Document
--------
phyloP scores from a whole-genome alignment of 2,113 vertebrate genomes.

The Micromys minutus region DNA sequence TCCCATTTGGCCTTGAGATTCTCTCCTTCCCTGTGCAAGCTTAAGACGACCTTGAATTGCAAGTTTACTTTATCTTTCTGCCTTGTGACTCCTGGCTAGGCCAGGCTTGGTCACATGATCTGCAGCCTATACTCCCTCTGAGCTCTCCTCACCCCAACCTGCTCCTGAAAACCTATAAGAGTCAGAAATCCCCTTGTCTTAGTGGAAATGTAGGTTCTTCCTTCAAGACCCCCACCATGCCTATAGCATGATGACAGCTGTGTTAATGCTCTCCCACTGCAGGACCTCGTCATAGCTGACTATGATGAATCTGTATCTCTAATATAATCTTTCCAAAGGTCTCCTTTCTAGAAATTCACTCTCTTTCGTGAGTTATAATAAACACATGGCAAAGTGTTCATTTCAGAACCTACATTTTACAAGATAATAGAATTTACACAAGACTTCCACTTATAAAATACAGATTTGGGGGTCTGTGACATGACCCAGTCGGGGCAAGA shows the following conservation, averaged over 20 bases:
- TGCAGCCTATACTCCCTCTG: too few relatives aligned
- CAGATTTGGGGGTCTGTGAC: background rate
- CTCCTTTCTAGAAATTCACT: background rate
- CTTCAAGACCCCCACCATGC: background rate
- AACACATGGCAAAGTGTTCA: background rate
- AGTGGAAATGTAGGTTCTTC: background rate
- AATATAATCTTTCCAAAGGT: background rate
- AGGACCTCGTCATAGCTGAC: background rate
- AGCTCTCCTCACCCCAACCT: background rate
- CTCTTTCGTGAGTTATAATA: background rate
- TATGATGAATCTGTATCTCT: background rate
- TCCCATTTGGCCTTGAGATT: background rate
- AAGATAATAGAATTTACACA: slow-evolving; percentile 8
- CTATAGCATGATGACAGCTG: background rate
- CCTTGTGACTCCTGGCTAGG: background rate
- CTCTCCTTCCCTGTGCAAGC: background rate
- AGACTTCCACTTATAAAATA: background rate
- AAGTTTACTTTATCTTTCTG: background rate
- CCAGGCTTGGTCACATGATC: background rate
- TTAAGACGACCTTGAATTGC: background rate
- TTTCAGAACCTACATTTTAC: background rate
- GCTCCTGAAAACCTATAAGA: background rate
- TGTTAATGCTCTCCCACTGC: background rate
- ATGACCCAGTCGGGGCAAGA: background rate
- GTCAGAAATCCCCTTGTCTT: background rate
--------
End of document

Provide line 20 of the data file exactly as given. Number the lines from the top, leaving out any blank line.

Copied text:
- AAGTTTACTTTATCTTTCTG: background rate